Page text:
We like to believe it or not, nowadays, organizations are political structures. The bigger the organization, the more political skills you need in order to survive in it. Most leaders have in their soft skills kit the charisma of a politician and they might have been promoted in part because they were good at this game.
“Politics” is older than the term that defines it. There is this theory that humans invented speech because they needed to gossip. We are still doing it these days but we tend to give it a bad image. Back then it wasn’t about how polite or not you are if you gossip; back then it was about surviving. You needed gossip to find out who are the persons who are helpful or who are those who fooled others in the past, who are the skilled or the lazy hunters/gatherers, who is the son/brother/relative of whom. Basically, you needed gossip to find out whom you can trust.
I am now working with six people who train to become a professional improv group. After a couple of rehearsals I realized that the mantra they need is “take care of the others”. If every time you step on the stage with that in mind, as an improviser, everything else follows: you need to be present to see what the others are doing, you need to listen to them, you need to say yes and accept their ideas so that they don’t look like they have bad ideas, you need to help them work that idea out, to make it interesting and so on. So instead of making them remember all those “improv rules” I stress a lot about “make the others look good, take care of them”. They’ll figure out how on the way.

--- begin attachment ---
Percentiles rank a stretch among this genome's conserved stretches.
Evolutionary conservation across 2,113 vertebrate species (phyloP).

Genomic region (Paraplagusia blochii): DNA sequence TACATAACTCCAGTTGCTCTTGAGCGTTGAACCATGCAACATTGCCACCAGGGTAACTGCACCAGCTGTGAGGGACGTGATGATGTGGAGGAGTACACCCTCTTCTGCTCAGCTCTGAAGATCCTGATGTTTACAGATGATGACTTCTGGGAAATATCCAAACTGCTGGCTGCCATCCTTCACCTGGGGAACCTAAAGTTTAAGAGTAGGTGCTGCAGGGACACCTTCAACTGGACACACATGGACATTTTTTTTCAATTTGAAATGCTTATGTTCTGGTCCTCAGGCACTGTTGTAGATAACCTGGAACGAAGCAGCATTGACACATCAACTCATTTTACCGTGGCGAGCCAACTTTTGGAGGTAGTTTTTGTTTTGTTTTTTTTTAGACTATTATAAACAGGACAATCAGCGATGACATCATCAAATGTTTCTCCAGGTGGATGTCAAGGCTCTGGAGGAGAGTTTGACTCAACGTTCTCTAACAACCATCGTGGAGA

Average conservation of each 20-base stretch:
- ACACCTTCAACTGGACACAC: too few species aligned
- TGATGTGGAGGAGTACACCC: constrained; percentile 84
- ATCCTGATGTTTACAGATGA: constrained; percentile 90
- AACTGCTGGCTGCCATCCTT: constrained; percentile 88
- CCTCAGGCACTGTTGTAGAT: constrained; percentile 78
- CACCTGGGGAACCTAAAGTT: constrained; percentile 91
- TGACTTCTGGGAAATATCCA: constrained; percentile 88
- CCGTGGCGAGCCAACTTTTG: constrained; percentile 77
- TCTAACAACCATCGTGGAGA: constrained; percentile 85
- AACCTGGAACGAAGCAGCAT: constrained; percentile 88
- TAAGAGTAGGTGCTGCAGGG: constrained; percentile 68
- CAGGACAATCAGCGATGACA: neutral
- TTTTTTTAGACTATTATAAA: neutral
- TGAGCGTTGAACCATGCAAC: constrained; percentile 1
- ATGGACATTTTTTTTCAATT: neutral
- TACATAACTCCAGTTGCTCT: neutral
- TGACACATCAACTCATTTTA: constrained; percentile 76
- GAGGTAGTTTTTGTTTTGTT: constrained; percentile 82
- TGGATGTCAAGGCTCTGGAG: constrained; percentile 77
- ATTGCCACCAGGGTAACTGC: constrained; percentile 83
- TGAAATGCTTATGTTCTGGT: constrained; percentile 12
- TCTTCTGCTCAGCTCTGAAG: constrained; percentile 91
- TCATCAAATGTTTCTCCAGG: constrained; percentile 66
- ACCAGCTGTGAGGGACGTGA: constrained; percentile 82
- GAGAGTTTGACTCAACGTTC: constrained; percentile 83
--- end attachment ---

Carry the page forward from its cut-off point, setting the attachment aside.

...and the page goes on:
Why is it hard to make “take care of the others” work? Because you need a lot of trust. You need to trust that if you will take care of the others, they will take care of you in return, so you are safe not to focus on making yourself look good – it’s surviving all over again, but in the contemporary society.
To go full circle lets return to the organizations. In business, unless it’s a brainstorming, maybe it’s more complicated to say yes to any idea, to try to make any idea work. There might be some bad ideas that don’t deserve nor the investment nor the struggle. But if you focus on making people take care of each other, if you can make the team members trust each other, then even rejecting an idea can be turned into a constructive feedback and a lesson to be learned.
The result? People will focus more on actually helping the company thrive and not on political schemes (what should I say and what should I keep for myself, whom to say what, how to make my idea look better than the others, how to obtain a good peer review and so on).
Fighting politics is never easy and implementing such a change into an organization is a long-term process. Especially because “trust” is not something you can learn from someone, is something you must build.
But in the context of the hot topic of employee engagement, I think we should start to think about such a process more serious. Politics can be toxic for a team. Plus, you never know when the next financial or other type of crisis will hit. You should be prepared with a strong team to surpass it…like an improv group which is prepared for anything they’re challenged to face on stage on every performance.